Professional Studies (2017)

Submitted: January 2017. Grade achieved: Distinction.

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Group and Individual Work.

The Professional Studies module saw me working alongside 10 other students from different ateliers (as part of the fictional F6 Architecture practice). The variety of backgrounds meant that there was a wide breadth of opinions on what
the architectural profession indeed was, is and should become. This sparked some thought-provoking and engaging conversations which lead me to further enrich my essay topic.

The two individual essays were written from a Conservation Architecture perspective. The first one entitled “Planning Issues in Conservation Projects”, analysed the RIBA Plan of Work, in specific the Planning Stage and its flaws and
how could it be bettered to ensure a more successful development of conservation projects. Whilst the second essay entitled ‘The Future of the Conservation Architect’ looked at the role of the Conservation Architect today and how this is becoming increasingly important and influential and how it could change in the future and become part of the mainstream architectural education route. Both essays want to spark the debate on how the architectural profession should be developing and, given my personal interest in Conservation, this seemed an interesting angle to use to look at the issue.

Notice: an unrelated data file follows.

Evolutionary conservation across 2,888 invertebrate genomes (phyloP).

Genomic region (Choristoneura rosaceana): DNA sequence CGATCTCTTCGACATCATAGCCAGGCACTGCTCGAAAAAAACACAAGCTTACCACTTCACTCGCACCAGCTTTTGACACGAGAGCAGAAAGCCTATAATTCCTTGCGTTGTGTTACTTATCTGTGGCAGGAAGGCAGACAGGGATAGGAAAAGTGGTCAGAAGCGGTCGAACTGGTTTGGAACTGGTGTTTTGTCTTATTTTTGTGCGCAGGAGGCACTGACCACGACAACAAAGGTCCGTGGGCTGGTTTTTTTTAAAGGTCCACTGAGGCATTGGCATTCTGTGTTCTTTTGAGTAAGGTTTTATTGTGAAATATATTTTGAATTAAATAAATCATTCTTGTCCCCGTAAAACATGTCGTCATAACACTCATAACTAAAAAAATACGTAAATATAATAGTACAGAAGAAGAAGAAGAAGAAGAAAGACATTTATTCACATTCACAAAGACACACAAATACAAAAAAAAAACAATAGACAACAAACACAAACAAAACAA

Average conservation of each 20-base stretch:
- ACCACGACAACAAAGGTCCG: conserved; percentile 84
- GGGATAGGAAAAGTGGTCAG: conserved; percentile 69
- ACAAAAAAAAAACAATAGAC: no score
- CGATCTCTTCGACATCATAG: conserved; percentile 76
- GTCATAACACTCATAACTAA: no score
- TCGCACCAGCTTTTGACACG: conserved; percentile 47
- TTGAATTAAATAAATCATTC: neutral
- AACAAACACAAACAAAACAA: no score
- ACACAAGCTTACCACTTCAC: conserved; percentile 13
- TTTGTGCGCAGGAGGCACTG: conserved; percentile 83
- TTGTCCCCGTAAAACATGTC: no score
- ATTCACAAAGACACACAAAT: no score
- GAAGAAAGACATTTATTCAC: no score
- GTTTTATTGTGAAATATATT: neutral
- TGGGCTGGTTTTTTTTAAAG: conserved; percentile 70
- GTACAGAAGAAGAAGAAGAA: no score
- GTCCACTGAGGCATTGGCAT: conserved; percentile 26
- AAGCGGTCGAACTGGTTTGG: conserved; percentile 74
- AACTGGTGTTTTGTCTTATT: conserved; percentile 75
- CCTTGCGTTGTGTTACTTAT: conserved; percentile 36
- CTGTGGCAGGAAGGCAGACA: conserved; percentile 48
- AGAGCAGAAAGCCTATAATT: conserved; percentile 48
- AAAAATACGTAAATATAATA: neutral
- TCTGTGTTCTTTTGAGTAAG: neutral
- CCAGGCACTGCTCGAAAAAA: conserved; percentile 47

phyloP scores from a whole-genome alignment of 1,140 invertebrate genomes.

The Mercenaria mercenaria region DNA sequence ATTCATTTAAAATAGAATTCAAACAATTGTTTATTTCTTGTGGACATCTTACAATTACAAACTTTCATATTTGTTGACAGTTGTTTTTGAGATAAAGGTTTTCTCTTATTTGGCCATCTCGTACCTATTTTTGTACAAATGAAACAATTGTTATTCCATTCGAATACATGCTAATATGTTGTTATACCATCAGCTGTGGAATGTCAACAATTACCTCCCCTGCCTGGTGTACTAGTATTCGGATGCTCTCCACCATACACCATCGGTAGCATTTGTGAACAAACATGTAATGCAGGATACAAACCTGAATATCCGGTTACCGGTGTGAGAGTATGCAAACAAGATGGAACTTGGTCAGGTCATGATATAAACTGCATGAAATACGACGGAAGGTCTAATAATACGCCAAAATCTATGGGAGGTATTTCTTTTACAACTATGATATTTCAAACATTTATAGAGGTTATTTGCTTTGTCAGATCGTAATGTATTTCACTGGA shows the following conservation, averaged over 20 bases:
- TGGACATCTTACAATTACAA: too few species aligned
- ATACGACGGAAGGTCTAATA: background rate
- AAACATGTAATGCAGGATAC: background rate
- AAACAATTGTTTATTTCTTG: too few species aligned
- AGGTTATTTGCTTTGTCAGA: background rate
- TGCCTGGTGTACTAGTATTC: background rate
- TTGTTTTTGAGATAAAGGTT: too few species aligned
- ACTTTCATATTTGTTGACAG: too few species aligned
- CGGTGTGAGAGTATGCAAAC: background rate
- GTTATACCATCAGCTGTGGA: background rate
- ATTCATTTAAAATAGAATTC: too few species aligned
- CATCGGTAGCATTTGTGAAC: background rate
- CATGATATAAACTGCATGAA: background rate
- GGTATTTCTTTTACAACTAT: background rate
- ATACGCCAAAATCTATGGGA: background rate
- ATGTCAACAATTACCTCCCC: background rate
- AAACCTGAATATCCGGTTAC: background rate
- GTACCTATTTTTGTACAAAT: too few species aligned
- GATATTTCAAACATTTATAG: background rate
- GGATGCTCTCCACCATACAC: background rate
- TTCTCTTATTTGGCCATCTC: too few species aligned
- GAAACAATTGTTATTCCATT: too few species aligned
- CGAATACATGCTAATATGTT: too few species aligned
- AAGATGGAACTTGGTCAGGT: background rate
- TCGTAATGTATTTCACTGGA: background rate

Selected Bibliography.

Ashworth, G. J. (1994) ‘From History to Heritage: from Heritage to identity: in Search of Concepts and Models.’ In Ashworth,
G. J. and Larkham, P. J. (eds.) Building a New Heritage: Tourism, Culture and Identity in the New Europe. London: Routledge.
Bjorneberg, B. (2016) Renovation, Restoration, Preservation, Conservation. Conservation & Design International. [Online]
[Accessed on 16th January 2017]
Brightman, M. (2012) Is the Conservation of the United Kingdom’s Built Heritage Sustainable? Reinvention: an
International Journal of Undergraduate Research. [Online] [Accessed on 13th January 2017]

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